World Journal of Nuclear Medicine

CASE REPORT
Year
: 2011  |  Volume : 10  |  Issue : 2  |  Page : 139--140

Bone Scan "Hot Spot" at the Superior Lateral Orbital Margin Fronto-zygomatic Suture Uptake Characterized with Tc-99m MDP SPECT/CT


SP Thang, A. E. H Tan, A. S. W Goh 
 Department of Nuclear Medicine and PET, Singapore General Hospital, Singapore

Correspondence Address:
S P Thang
Department of Nuclear Medicine and PET, Singapore General Hospital, Outram Road
Singapore

Abstract

Findings of a solitary DQhot spotDQ at the superior lateral orbital margin on bone scan scintigraphy is not uncommonly seen, and is often dismissed as a benign lesion. However, the exact etiology is indeterminate. We present two cases in which hybrid single photon emission computed tomography/computed tomography imaging was able to characterize and localize this uptake, demonstrating correlation to the right fronto-zygomatic suture.



How to cite this article:
Thang S P, Tan A, Goh A. Bone Scan "Hot Spot" at the Superior Lateral Orbital Margin Fronto-zygomatic Suture Uptake Characterized with Tc-99m MDP SPECT/CT.World J Nucl Med 2011;10:139-140


How to cite this URL:
Thang S P, Tan A, Goh A. Bone Scan "Hot Spot" at the Superior Lateral Orbital Margin Fronto-zygomatic Suture Uptake Characterized with Tc-99m MDP SPECT/CT. World J Nucl Med [serial online] 2011 [cited 2019 Sep 22 ];10:139-140
Available from: http://www.wjnm.org/text.asp?2011/10/2/139/89782


Full Text

 Introduction



Technetium-99m methylene diphosphonate (Tc-99m MDP) bone scan is one of the most commonly performed nuclear medicine diagnostic procedure worldwide, and is used frequently in cancer staging and assessment for bone injuries and pathologies. We present two patients undergoing bone scintigraphy who demonstrated focal uptakes projected at the superior lateral margin of the right orbit, for which further single photon emission computed tomography/computed tomography (SPECT/CT) imaging was performed to localize and characterize the lesions.

 Case Report



Case 1

A 55-year-old Chinese female with newly diagnosed breast carcinoma presented at the Nuclear Medicine Department for a pre-therapy staging bone scan. The delayed whole body imaging demonstrated a focus of mildly increased tracer uptake projected over the superior lateral margin of the right orbit on the anterior view [Figure 1]. No other significant finding was appreciated. Further evaluation by SPECT/CT hybrid imaging localized the uptake to the right fronto-zygomatic suture, with no obvious masses or bony destruction seen on CT imaging [Figure 2].{Figure 1}{Figure 2}

Case 2

A 53-year-old Chinese man presented initially with a non-specific sclerotic bone lesion in the right femur. Further bone scintigraphy was performed to characterize the lesion and to search for any other skeletal abnormality. The delayed whole body imaging revealed only mildly increased tracer uptake at the right femoral neck, corresponding to the lesion seen on the previous radiological imaging. Additionally, a focal area of increased uptake projected over the superior-lateral margin of the right orbit was noted. No other significant findings were seen. Further evaluation via SPECT/CT localized the uptake to the right fronto-zygomatic suture, with no obvious masses or bony destruction appreciated [Figure 3].{Figure 3}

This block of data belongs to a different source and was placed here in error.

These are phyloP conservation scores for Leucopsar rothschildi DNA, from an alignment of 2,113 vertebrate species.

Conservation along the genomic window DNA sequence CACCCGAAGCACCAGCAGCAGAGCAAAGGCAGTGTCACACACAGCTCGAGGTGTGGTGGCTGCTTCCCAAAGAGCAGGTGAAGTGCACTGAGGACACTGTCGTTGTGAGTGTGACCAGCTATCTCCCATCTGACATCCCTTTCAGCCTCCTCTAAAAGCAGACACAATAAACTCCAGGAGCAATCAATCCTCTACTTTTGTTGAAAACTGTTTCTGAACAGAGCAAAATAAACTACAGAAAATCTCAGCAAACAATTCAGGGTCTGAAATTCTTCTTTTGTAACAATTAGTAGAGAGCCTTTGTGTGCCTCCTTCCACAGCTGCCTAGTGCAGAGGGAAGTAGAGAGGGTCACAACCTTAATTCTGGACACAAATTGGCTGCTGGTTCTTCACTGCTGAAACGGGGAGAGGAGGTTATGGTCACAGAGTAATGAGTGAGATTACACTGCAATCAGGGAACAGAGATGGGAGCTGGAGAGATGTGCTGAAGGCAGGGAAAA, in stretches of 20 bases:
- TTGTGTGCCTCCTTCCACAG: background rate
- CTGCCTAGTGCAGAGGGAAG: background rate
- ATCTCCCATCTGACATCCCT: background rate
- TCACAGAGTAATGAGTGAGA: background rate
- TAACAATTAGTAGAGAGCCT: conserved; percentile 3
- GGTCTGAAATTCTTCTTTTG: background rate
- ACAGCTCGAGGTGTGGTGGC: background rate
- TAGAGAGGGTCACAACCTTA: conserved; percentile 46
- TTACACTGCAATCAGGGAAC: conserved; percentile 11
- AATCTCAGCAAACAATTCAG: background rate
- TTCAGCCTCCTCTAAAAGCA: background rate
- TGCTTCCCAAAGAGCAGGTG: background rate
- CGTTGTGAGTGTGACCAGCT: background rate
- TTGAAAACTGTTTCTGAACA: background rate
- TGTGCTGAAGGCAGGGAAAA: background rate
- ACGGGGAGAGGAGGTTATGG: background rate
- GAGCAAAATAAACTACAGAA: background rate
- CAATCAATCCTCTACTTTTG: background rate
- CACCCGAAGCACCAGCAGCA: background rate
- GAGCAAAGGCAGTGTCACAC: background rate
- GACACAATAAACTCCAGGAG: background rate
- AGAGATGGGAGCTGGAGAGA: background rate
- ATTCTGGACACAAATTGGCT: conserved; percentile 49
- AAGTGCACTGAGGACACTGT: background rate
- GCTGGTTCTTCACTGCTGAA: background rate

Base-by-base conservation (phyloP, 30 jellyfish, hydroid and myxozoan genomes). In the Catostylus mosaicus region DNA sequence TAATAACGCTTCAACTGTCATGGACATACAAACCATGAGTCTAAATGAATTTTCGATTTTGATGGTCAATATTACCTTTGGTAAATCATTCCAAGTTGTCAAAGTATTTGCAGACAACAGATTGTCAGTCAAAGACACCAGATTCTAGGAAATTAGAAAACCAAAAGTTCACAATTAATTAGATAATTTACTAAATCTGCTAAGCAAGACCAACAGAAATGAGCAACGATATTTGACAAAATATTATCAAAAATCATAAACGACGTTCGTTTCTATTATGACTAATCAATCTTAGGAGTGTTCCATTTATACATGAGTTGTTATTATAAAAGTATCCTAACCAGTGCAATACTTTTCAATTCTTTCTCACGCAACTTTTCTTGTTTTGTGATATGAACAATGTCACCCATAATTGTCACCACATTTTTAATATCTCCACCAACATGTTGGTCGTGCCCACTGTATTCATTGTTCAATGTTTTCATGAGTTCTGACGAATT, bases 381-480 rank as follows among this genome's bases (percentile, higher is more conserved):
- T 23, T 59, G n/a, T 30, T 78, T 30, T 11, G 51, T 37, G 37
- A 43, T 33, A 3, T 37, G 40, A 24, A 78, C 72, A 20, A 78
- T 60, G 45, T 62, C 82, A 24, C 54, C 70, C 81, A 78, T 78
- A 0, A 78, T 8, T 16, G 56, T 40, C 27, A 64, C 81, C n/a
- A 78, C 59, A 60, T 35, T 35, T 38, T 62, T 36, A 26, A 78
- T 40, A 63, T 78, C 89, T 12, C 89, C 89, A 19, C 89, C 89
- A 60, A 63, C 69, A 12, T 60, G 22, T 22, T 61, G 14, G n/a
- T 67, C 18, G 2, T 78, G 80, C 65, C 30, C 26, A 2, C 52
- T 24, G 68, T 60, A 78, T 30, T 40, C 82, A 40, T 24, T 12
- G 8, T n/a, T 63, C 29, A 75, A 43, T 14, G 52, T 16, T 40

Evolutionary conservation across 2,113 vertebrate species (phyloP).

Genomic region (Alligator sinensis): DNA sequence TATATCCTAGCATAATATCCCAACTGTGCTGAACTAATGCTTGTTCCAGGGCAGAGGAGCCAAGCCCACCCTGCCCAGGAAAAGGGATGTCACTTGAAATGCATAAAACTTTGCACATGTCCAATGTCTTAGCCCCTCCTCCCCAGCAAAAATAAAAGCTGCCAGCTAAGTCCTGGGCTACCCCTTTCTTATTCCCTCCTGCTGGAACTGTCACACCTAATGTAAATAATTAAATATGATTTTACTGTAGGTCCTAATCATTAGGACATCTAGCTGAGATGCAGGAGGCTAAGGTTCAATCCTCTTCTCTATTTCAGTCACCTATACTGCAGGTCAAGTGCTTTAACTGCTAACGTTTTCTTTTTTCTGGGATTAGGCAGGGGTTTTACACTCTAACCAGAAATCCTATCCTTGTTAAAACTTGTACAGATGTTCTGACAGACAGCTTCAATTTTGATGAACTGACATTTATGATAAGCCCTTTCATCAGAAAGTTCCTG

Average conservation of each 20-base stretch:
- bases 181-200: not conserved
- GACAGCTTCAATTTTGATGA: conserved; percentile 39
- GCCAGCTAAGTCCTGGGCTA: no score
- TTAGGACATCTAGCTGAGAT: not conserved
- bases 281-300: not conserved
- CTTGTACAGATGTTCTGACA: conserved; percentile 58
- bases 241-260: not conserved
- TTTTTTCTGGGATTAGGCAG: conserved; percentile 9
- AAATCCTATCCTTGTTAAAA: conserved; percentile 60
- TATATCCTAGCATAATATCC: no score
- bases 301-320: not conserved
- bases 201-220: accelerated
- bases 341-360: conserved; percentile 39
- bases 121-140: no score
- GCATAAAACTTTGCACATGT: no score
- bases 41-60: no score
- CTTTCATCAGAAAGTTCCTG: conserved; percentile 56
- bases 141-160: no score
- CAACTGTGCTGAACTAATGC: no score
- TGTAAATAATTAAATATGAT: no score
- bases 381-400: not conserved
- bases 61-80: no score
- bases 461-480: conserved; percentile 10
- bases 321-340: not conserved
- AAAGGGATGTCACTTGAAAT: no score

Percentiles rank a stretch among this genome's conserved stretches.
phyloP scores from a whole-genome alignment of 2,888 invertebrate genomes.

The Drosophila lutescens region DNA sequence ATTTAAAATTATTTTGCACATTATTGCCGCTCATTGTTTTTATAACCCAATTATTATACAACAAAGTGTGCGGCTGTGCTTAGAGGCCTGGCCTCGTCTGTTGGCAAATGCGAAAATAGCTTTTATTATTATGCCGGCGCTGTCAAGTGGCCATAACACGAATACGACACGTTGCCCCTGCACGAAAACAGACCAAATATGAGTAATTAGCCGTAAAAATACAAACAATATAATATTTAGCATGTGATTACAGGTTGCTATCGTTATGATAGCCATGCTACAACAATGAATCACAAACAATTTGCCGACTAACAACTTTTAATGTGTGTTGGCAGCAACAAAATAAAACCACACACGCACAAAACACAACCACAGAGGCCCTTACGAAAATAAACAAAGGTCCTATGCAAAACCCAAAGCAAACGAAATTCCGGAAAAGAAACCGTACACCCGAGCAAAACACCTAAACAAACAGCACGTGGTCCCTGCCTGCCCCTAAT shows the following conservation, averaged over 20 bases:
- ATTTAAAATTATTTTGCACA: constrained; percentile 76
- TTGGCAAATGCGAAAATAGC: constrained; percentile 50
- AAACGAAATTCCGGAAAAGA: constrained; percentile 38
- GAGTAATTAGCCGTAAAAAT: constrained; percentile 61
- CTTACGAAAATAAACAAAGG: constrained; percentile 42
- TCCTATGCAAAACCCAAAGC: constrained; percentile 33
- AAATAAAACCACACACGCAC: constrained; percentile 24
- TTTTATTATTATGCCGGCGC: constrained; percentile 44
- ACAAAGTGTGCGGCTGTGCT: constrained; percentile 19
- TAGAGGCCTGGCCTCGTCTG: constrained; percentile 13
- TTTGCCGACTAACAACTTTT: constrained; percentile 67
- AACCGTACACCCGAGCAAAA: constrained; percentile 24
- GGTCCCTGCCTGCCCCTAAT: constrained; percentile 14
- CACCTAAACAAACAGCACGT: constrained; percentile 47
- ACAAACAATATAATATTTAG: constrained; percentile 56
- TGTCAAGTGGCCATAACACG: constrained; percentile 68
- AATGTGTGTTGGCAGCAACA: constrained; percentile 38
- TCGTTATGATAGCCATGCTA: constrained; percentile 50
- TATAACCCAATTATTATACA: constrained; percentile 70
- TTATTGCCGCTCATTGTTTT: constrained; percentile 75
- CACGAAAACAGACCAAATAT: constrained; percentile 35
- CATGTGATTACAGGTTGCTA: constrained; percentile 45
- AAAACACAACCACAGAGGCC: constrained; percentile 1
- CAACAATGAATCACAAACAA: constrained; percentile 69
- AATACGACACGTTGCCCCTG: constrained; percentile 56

Discussion



Bones scans have a generally high sensitivity in detecting bone lesions, but have limited specificity in characterizing such lesions. Typically, the most important distinction to be made is to differentiate malignant from benign lesions. In patients with extraosseous malignancies, approximately one-half of all solitary bone lesions outside of the periarticular regions are found to be metastasis, with the significance depending on the site. For example, approximately 10% of solitary rib lesions are proven metastasis as compared with approximately 60-70% for solitary lesions in the vertebra or pelvis, and up to 80% for sternal lesions in patients with breast cancer. [1],[2],[3],[4]

For solitary calvarial focal lesions, it is estimated that approximately 20% of such lesions in patients with underlying extraosseous tumors are metastasis. However, there are several focal areas of uptake that are consistently seen on bone scintigraphy, and are thought to be of benign nature. One such pattern of uptake is seen at the superior lateral margin of the orbit, and various differentials offered for this uptake have included metastasis, dermoid cysts, benign bony lesions (fibrous dysplasias, osteomas, enchondromas and hemangiomas), meningiomas, post-traumatic changes and extraosseous uptake in the lacrimal gland.

We have utilized hybrid SPECT/CT imaging in these two patients to further characterize and localize this commonly seen pattern of focal calvarial uptake at the superior lateral margin of the orbit, and have found in both patients that the uptake correlates to the fronto-zygomatic suture.

Benign MDP tracer uptake along cranial suture lines is known, and various explanations have included cartilaginous inclusion bodies or "os incae" and bony reactive changes from underlying pacchionian granulations. [5] In the interpretation of bone scans, it is important to recognize benign patterns of tracer uptake to avoid overcalling of bone metastasis. The pattern of focal tracer uptake at the superior lateral margin of the orbits on planar bone scintigraphy is well known but, to date, we are unaware of any current publications using correlative hybrid imaging in localizing and/or characterizing this uptake pattern.

We hence present two cases in which hybrid SPECT/CT imaging was able to demonstrate and correlate such uptake to the fronto-zygomatic suture.

References

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